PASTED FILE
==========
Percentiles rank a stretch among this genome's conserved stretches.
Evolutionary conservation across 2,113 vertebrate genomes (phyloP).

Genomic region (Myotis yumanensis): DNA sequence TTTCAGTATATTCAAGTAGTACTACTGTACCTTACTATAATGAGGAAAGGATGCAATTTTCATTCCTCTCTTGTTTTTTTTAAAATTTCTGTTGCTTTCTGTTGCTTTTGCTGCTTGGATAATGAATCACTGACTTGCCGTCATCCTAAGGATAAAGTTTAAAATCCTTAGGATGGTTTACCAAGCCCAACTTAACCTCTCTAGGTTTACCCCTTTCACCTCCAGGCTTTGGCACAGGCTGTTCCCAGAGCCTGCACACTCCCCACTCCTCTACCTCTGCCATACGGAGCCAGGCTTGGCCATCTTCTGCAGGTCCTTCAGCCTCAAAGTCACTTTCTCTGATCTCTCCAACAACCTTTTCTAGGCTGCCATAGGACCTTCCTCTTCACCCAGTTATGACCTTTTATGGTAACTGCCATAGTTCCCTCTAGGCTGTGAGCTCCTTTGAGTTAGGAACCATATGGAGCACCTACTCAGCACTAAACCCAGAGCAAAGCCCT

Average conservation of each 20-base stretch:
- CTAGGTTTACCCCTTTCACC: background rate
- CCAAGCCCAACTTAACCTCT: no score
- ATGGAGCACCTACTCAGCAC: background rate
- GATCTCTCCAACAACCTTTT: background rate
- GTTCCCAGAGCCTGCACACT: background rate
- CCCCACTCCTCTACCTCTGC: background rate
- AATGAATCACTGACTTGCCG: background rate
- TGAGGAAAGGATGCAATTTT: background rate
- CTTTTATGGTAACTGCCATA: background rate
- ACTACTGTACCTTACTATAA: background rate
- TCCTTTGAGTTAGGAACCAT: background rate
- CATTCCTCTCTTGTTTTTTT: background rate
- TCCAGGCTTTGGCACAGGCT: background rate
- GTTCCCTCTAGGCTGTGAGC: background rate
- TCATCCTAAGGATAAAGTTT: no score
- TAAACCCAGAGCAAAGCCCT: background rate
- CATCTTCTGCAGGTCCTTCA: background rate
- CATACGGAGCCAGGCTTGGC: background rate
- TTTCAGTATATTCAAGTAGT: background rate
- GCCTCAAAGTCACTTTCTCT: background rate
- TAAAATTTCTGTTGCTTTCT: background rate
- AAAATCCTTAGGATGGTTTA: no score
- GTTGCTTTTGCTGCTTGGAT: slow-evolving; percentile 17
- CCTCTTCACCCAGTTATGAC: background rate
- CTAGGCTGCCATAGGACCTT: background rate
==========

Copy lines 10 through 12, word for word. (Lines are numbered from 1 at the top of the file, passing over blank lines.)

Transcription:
- CCCCACTCCTCTACCTCTGC: background rate
- AATGAATCACTGACTTGCCG: background rate
- TGAGGAAAGGATGCAATTTT: background rate